My current research interests include:
- Examining the dynamics and development of perception/action.
- Understanding the role of early motor experiences for language, social, and attentional development.
- Working with awesome collaborators to construct causal models of multimodal infant-caregiver interaction.
- Breaking down and modeling the temporal distributions that natural phenomena produce when perceiving, acting, and learning.
- Developing novel methods for quantifying the temporal structure of behavior and how different types of temporal structure might impact memory and attention.
- Creating new techniques for time series estimation of infant/caregiver respiratory sinus arrhythmia – leading to some exciting discoveries regarding the dynamics of co-regulation and self-regulation during infancy.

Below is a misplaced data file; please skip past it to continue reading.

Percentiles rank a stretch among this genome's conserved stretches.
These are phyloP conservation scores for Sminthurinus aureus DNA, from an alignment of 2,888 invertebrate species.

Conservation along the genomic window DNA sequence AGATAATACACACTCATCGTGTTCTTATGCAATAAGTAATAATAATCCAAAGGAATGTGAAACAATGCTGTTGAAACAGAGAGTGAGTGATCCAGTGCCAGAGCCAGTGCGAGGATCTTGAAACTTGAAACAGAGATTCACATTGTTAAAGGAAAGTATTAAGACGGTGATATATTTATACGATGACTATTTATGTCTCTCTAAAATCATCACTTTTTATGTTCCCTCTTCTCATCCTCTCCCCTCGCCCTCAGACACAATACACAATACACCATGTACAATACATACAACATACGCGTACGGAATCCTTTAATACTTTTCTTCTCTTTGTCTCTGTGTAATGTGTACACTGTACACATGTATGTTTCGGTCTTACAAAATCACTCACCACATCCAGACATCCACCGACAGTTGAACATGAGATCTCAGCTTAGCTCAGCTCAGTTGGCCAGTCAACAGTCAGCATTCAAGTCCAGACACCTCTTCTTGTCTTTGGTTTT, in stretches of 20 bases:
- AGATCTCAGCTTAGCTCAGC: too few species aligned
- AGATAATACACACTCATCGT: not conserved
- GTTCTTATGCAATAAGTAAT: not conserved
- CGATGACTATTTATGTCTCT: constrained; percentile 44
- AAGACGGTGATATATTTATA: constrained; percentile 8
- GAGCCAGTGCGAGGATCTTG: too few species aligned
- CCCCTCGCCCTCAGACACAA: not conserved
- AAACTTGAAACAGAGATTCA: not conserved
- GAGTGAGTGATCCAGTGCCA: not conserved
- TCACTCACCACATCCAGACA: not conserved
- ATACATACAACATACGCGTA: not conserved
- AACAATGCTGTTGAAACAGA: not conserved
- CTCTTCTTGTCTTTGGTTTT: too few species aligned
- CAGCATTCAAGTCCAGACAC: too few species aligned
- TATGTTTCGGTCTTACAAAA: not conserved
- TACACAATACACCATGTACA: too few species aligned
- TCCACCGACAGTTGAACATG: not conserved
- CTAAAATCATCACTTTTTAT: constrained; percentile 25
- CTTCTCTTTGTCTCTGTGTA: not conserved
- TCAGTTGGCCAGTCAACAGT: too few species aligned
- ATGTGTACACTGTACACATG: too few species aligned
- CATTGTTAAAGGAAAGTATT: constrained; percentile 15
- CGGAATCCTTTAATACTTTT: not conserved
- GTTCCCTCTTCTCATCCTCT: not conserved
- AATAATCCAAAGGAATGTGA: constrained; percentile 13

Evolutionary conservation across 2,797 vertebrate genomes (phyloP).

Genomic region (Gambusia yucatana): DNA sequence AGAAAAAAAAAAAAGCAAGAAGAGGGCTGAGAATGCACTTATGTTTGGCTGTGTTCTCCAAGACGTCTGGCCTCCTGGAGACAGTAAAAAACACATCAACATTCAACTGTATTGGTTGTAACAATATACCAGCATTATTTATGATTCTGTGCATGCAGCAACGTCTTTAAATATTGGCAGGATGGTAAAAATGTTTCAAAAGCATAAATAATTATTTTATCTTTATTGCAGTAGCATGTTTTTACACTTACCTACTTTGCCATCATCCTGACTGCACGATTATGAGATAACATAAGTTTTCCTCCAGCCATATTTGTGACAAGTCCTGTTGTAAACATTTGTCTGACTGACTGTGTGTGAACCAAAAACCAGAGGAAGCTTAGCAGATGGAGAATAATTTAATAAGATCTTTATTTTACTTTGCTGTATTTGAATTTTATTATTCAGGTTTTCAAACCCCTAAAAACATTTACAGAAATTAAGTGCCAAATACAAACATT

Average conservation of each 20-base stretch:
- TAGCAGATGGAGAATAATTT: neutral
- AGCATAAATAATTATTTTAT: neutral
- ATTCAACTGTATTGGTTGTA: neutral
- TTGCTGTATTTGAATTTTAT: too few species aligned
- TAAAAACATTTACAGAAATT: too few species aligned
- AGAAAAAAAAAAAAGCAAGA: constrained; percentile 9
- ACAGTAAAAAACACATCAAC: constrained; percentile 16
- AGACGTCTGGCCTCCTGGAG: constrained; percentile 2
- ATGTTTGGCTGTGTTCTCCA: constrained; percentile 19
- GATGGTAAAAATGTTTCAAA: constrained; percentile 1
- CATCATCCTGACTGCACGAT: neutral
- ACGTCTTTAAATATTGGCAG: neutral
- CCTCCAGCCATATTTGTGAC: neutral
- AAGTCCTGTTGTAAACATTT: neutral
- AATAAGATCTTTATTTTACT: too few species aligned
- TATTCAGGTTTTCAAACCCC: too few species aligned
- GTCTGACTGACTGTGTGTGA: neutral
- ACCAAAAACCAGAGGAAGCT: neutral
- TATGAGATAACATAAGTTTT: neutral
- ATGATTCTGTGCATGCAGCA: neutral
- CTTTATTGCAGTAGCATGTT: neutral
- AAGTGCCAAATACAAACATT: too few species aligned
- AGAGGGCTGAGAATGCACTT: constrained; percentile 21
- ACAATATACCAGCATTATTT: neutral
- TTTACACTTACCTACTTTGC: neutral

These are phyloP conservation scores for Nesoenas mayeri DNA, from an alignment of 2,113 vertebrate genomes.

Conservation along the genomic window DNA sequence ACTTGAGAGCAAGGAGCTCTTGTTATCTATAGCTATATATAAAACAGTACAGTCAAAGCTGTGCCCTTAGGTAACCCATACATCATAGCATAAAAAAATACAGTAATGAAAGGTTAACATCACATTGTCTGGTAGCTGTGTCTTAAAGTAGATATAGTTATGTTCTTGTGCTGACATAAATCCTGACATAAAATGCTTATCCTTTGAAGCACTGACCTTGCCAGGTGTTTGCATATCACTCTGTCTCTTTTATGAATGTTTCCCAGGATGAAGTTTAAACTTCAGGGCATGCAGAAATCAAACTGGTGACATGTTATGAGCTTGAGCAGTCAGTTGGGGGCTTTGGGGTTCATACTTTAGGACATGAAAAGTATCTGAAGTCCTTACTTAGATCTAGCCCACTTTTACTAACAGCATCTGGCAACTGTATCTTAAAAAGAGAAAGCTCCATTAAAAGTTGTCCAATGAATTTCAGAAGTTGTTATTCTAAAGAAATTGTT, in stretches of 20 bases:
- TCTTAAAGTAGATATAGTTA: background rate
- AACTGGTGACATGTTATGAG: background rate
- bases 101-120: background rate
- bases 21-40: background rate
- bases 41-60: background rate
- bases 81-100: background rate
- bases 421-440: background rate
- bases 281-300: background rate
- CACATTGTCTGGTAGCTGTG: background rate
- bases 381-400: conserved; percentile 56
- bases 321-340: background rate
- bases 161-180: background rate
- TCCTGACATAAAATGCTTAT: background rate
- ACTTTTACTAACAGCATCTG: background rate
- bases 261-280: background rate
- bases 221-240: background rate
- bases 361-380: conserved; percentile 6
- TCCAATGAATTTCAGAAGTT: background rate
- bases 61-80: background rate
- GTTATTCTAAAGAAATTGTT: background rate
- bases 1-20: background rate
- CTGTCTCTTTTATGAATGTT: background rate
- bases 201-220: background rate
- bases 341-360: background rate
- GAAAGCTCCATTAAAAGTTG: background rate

If someone asked me, “Hey Drew, what are the most representative papers of your past, present, and future research?”. I’d give them a list of the following:
Abney, D.H., Warlaumont, A. S., Oller D. K., Wallot, S., & Kello, C. T. (2017). Multiple coordination patterns in infant and adult vocalizations. Infancy. PDF
Borjon, J., Abney, D.H., Smith, L.B., Yu, C. (2018). Developmentally changing attractor dynamics of manual actions with objects in late infancy. Complexity. Open Access Equal Contribution.
Abney, D.H., Paxton, A., Kello, C.T., & Dale, R. (2014). Complexity matching in dyadic conversation. Journal of Experimental Psychology: General. PDF
Abney, D.H., Dale, R., Louwerse, M.M., Kello, C. T. (2018). The bursts and lulls of multimodal interaction: Temporal distributions of behavior reveal differences between verbal and non-verbal communication. Cognitive Science. PDF
Please drop a line if you are interested in these topics and want to talk more about ideas, hypotheses, data/code, etc. I am starting to increase my open science practice. Check out my github and OSF contributions. More to come!